George Davis | I swear I've given up
I am struggling to think about how I can influence change in the psyche and behaviour of present-day adults so I can assist with safeguarding the future for my child and other people's children.
I recently got a taste of the future and it sat sour in my mouth, a flavour putrefied by the example being set by persons masquerading as adults. I attended a daCosta Cup match between Paul Bogle High and hosts Seaforth, and my ears, sensibilities and sensitivities are still bruised by what I heard standing on the touchline.
Now, I've worked at all the major football grounds in this country. At Drewsland, where Waterhouse play. At Effortville, the home of Humble Lions. At Catherine Hall Sports Complex, where Montego Bay United play their televised games. At Edward Seaga Sports Complex, where Tivoli Gardens are based. At the Compound, home of the Stars of the East, Harbour View, and, of course, at the Tony Spaulding Sports Complex, home of the 'Junglists', Arnett Gardens.
Believe me when I tell you that at none of these venues, located in some of the toughest communities in this country, have I ever heard the quality of swear words and cursing that I heard from supposedly good countryfolk in St Thomas. Imagine the nastiest combinations of the words 'mother', 'vagina', 'referee', 'your', 'out' and 'suck'. These combinations were being strung together and spoken by many of those in attendance.
Now, when I say many, you may conclude that I am talking only about the adults in the crowd, especially the men. You would be wrong. I'm talking about those in trousers, skirts, skimpy shorts and those in frocks. I'm talking about women old enough to be my grandmother, men old enough to be my grandfather. They all stood by each other inside the packed venue, pulling the nastiest phrases from their mouths like a selector spinning tunes at a fÍte during Dream Weekend.
Like so many of us, as a child, I never dared curse a bad word within earshot of any person older than myself. It would mean serious trouble when that report reached my home. But nowadays, adults cannot demand or expect any respect from children.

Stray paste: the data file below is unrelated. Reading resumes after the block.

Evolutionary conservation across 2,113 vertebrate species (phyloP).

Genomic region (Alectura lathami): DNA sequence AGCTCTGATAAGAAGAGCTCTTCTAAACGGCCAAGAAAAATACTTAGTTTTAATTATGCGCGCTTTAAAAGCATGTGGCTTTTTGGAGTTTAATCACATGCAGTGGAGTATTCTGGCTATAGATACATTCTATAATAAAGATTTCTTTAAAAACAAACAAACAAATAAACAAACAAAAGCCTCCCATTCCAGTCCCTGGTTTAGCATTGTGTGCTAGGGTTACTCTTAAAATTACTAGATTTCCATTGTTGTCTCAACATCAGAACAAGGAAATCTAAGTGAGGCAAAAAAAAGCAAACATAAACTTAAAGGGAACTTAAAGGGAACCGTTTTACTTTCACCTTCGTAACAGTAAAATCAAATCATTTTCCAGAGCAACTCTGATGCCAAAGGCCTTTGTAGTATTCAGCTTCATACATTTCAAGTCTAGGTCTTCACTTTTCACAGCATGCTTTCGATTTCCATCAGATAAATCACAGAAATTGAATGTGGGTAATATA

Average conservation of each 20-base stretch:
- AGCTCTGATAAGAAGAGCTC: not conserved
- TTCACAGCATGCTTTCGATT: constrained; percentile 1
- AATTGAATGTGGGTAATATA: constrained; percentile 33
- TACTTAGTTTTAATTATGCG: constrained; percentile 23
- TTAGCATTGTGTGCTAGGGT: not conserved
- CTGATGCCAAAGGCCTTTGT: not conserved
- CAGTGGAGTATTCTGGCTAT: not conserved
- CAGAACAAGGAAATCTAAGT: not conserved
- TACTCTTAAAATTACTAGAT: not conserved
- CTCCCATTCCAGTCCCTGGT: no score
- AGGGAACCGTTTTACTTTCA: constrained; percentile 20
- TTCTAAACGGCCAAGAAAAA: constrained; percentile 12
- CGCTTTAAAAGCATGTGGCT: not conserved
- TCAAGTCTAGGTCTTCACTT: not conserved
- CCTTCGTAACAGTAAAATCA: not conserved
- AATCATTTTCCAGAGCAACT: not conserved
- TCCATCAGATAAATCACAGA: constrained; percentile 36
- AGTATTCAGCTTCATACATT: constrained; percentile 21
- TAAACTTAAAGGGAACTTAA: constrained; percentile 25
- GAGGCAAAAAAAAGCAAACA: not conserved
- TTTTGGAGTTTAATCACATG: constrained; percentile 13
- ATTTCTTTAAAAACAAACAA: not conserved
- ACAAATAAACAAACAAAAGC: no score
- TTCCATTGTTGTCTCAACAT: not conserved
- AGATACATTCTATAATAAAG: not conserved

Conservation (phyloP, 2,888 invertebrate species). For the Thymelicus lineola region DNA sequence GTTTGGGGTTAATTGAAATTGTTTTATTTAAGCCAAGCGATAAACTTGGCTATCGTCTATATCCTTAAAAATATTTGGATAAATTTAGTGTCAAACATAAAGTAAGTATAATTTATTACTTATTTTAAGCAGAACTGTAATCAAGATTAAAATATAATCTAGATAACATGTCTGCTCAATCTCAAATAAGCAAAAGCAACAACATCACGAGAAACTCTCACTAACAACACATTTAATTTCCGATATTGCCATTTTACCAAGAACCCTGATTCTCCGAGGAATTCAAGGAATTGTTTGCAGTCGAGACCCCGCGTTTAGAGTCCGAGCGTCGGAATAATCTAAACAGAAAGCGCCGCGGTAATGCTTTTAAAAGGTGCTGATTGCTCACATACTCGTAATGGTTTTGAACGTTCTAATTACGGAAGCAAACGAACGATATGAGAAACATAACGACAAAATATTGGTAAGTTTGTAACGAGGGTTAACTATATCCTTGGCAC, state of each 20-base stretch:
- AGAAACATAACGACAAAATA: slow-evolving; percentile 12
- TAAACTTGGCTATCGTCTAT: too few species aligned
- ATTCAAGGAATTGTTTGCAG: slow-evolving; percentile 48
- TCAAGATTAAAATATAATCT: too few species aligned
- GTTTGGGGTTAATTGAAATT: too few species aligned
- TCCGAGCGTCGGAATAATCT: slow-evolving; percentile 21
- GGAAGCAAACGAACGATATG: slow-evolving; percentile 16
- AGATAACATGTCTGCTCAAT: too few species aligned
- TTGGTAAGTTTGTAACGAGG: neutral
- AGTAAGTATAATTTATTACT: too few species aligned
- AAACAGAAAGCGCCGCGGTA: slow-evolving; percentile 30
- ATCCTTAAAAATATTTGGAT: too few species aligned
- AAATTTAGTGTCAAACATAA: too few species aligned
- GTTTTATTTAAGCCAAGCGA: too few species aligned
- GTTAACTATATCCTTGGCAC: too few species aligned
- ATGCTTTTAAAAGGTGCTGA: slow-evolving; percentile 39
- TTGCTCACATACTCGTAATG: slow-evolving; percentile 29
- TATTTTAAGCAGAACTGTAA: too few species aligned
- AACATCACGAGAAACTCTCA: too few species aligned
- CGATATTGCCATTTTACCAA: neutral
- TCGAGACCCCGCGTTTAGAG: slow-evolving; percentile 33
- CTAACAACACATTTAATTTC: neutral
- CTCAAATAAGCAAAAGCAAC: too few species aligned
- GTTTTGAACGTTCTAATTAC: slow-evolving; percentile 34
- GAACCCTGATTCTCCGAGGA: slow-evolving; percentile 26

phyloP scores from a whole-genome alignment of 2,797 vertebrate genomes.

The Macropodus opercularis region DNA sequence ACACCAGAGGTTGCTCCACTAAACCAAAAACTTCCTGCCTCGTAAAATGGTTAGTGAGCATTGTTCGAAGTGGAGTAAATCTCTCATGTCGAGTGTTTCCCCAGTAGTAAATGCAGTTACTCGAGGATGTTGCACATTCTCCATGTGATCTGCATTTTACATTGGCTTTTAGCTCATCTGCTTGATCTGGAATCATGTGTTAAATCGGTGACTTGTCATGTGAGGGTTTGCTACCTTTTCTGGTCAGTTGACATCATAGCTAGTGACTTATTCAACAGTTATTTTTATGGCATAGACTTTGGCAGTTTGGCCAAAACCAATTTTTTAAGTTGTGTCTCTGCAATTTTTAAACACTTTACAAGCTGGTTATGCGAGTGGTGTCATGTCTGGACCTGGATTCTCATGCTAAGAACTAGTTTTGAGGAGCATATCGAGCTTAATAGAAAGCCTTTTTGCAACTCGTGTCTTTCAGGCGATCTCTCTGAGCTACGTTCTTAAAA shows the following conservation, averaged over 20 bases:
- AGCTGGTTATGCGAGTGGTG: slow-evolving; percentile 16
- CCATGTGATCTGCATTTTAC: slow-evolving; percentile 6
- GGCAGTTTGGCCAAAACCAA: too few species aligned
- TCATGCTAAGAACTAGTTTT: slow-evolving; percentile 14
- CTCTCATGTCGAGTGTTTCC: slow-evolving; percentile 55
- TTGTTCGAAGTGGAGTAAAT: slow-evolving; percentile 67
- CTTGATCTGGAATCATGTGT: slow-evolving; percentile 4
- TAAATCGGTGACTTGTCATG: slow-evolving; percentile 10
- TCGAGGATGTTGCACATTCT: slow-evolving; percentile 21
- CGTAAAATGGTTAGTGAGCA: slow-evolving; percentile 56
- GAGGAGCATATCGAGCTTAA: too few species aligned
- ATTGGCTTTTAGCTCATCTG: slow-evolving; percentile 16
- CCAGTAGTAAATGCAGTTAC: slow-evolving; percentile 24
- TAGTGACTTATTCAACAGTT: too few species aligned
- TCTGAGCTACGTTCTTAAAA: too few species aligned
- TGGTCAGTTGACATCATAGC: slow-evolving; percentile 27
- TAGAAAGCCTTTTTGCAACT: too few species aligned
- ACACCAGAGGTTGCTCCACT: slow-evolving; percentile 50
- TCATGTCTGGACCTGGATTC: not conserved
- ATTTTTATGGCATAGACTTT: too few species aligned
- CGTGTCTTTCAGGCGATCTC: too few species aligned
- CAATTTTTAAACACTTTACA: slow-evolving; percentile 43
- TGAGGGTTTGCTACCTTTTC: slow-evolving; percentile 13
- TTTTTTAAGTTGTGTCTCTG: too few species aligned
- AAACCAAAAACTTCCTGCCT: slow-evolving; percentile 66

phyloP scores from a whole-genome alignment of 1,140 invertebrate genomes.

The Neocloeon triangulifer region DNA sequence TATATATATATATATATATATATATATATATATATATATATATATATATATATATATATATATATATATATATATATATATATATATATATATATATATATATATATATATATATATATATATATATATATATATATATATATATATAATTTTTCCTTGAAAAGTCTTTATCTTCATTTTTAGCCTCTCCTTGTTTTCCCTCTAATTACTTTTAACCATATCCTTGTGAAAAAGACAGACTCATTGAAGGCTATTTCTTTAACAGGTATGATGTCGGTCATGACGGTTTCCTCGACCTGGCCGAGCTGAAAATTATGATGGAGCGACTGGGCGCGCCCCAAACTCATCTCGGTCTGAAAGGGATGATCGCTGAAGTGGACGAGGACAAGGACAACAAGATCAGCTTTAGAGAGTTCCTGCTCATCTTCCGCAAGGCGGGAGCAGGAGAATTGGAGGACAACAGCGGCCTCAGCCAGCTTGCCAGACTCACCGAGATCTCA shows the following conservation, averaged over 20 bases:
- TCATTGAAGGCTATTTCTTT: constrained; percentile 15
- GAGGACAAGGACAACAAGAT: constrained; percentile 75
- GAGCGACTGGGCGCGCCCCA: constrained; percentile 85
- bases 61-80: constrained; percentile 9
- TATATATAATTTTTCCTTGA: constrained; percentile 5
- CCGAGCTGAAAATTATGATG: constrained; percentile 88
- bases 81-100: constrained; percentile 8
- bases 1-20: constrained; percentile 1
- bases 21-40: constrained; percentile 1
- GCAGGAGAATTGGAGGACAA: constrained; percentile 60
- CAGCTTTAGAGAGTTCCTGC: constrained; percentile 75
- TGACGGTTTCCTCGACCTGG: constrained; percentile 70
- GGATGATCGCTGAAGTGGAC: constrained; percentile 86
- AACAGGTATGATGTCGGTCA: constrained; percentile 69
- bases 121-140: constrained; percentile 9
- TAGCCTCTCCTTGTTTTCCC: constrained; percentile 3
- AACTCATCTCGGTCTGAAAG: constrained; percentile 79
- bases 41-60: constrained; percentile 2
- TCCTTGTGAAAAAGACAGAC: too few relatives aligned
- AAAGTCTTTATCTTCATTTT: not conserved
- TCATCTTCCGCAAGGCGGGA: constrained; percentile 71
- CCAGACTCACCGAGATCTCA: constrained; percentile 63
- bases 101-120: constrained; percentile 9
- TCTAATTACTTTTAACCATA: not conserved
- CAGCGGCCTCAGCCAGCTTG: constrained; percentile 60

In the crowd on Sunday, big women laughed when boys told the referee about which body part of his mother he should crawl back into. Big men appeared deaf when young girls stood beside them and questioned whether a particular player had eaten too much 'panty pudding', as she sought to figure out why he was playing so poorly.
I raise this incident to ask these questions: What kind of society exists now and what kind will develop in the future when these adults speak the same nasty language as youngsters who could be their children? And what kind of reality should we brace for when these rotten youngsters today produce children of their own? How will the society cope? And it will not be an 'us and them' situation.
The children who are not exposed to this and the adults who conduct themselves responsibly will live in the same society as the rotten ones. There is nowhere to hide. So how will the collective cope? I was on interview duties at Arnett Gardens one Sunday when I witnessed a performance from a well-dressed woman that is seared into my consciousness.
I know some people hate stereotypes, but the woman looked genteel and respectable. Well, imagine my shock when the match started and the woman started cursing the referee. For every call made against her team in the game, she would invite the poor man to drink and slurp from various orifices on her body, wondering aloud whether he had a special relationship with the opposing players. This continued all game.
I have witnessed a crowd at Barbican Field immediately start commenting on the private parts of a female referee the moment she blew the whistle to start the game. What was astonishing is that the lady had yet to even make a decision in the game, let alone a mistake, and the abuse came raining down on her. With children within earshot. Sadly, I don't know how to purge this scourge. The future is bleak. Selah.